International student applications to U.S. colleges are predicted to fall this year — why that will hurt more than universities

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Harvard University (pictured), along with the Massachusetts Institute of Technology, sued the Trump administration over guidance on current international students in July. It’s likely that fewer international students will apply to U.S. colleges this year. (Photo by Maddie Meyer/Getty Images)


Maddie Meyer/Getty Images

The number of international students studying at U.S. universities this fall is likely to drop from last year, a survey released Thursday predicts. 

More than 50% of the 520 higher education institutions surveyed by the International Institute of Education said they saw a year-on-year decrease in the number of applications from international students for the upcoming academic year. Roughly 18% of institutions said they saw a “substantial decline” in applications, it added.

So far, 57,855 international students have accepted enrollment for fall 2020 at 286 U.S. colleges and universities that provided that data to IIE. Another 4,488 deferred their enrollment to the spring semester or later. 

IIE doesn’t have comparable data for international student enrollment levels for this time last year, but there’s reason to believe that fewer international students will make it to campus this fall. The majority of the 343 international education professionals working at U.S. colleges and universities surveyed by World Education Services in April said they expect international student enrollment to decline at their schools this upcoming year. 

“It’s a perfect storm of issues that are confronting new international students and colleges,” said Miriam Feldblum, the executive director of The President’s Alliance on Higher Education and Immigration, a coalition of university officials focused on immigration policies’ impact on higher education. 

Any decline in the number of students coming from abroad to the U.S. for education could have implications for colleges’ finances, which have already been squeezed by the pandemic. Research indicates that public colleges rely on international students, who typically pay full tuition, to fill in budget gaps. 

A drop in international students would also likely impact the economy more broadly; international students contributed $45 billion to the economy in 2018, according to IIE. 

Policies and travel restrictions make enrolling in the U.S. difficult

Those issues include: travel restrictions imposed as a result of the pandemic as well as delays in processing visas due to pandemic-related limitations on interviews. “The government then laid on top of that additional policy decisions that further discouraged new international students from being able to enter the U.S.,” Feldblum said.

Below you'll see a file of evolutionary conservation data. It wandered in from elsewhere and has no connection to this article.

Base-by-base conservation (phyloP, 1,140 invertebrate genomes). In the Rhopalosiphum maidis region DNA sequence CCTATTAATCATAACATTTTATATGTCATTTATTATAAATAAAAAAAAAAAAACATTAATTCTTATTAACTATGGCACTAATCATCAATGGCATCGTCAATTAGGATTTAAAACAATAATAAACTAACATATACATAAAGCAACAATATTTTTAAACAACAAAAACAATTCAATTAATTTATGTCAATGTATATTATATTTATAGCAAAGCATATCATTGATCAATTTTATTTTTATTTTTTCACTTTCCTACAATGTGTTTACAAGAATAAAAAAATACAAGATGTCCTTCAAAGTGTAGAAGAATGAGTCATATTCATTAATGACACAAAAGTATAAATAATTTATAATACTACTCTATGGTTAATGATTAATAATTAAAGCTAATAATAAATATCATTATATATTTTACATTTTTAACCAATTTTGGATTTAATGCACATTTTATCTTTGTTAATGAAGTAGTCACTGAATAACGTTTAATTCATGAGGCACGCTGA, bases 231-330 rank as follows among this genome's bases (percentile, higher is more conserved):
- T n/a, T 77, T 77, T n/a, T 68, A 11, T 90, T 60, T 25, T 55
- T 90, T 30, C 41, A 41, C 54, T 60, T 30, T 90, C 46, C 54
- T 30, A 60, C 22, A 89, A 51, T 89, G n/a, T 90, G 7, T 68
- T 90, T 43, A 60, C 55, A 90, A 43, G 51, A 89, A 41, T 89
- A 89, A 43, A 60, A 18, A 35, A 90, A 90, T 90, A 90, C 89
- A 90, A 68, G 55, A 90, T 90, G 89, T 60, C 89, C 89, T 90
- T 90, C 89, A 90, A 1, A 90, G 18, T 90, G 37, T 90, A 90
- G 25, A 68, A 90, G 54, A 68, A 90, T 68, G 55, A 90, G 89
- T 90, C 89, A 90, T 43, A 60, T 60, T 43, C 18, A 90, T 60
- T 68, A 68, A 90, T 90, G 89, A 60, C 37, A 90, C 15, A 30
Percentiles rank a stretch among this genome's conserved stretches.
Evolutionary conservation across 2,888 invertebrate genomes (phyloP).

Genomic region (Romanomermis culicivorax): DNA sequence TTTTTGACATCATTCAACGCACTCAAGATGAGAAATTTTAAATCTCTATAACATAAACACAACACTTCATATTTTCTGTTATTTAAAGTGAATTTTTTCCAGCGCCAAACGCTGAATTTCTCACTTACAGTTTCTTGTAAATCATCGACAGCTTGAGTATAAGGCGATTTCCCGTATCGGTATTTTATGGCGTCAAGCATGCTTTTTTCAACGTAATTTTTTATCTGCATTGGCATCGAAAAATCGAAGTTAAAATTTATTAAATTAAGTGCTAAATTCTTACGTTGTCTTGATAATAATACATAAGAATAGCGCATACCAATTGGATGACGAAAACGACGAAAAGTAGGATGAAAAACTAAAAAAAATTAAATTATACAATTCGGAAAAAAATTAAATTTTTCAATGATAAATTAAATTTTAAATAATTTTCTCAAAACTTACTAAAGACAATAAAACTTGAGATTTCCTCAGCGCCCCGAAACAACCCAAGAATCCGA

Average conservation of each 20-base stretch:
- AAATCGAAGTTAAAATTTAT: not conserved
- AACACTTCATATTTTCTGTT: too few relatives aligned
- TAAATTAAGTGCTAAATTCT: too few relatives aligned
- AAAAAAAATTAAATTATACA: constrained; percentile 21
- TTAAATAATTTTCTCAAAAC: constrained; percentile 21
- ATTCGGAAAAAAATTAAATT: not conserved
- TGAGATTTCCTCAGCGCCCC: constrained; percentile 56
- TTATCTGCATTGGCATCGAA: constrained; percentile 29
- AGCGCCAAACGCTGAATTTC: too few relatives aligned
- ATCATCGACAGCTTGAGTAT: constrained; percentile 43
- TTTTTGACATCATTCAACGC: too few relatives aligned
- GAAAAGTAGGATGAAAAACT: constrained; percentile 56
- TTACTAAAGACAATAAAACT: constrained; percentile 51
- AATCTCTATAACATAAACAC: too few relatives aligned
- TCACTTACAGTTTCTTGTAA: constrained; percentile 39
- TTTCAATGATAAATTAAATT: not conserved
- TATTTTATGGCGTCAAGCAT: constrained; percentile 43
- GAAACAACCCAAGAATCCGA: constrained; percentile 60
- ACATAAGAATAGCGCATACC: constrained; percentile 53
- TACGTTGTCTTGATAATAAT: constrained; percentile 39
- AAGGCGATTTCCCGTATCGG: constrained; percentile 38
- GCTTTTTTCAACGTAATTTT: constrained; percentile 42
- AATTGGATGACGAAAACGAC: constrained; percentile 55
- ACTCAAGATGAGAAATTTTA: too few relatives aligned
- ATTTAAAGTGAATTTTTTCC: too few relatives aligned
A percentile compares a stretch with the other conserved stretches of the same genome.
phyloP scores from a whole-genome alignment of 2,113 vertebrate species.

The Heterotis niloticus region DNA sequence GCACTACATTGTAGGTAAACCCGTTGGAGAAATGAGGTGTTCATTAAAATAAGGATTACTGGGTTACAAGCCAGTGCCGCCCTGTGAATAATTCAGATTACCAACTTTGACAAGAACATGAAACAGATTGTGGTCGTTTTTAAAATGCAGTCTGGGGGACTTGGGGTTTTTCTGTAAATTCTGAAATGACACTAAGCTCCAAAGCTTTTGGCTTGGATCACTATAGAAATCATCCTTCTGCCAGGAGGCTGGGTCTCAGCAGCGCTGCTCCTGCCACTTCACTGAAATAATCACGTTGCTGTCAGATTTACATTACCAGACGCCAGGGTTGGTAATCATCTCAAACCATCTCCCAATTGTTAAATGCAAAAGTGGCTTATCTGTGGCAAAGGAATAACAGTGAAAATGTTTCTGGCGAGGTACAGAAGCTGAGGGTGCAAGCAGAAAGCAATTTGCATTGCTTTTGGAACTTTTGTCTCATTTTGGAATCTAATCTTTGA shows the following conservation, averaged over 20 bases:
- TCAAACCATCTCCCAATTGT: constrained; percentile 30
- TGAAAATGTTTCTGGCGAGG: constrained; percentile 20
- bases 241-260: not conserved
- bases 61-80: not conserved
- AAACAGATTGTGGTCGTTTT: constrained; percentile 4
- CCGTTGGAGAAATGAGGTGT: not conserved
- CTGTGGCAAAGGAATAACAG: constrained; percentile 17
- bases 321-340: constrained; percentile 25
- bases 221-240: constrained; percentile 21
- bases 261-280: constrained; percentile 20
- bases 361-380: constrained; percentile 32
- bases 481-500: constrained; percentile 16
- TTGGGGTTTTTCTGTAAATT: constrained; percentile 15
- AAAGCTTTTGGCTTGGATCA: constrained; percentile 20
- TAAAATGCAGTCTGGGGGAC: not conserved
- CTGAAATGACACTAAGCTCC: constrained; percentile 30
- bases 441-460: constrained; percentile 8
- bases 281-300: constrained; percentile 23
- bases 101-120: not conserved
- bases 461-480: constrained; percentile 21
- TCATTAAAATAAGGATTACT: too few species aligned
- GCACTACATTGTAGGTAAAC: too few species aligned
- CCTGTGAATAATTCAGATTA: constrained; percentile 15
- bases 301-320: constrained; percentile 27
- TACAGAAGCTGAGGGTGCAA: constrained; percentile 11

U.S. Immigration and Customs Enforcement, or ICE, issued guidance in early July indicating that continuing international students wouldn’t be able to remain in the U.S. if they took their courses online. After pushback, ICE rescinded that guidance a week later. On Friday, the agency issued guidelines on new international students indicating that they could not come to the U.S. for fully remote instruction. 

These restrictions came amid broader “insecurity” that a “series of policy attempts and policy measures have created for international students and scholars,” over the past few years, Feldblum said. 

Since the Trump administration took office, efforts like the ban on travelers entering the U.S. from some countries; temporarily freezing categories of certain work visas; and limiting the entry of certain students and scholars into the U.S. from China have had a chilling effect on the environment for international students over the past few years. 

Half of the 921 prospective international students surveyed by WES said they expect the pandemic to negatively impact the openness of U.S. society to international students. 

Even as uncertainty remains surrounding how many new international students will be able to make it to the U.S. for school this fall, colleges are likely preparing hybrid education plans in part so that they can bring new international students to the U.S., Feldblum said. Indeed, 87% of the colleges surveyed by IIE said they were planning for a mix of in-person and online instruction. 

“There’s so much unknown and so much planning that has to take place regardless,” she said.



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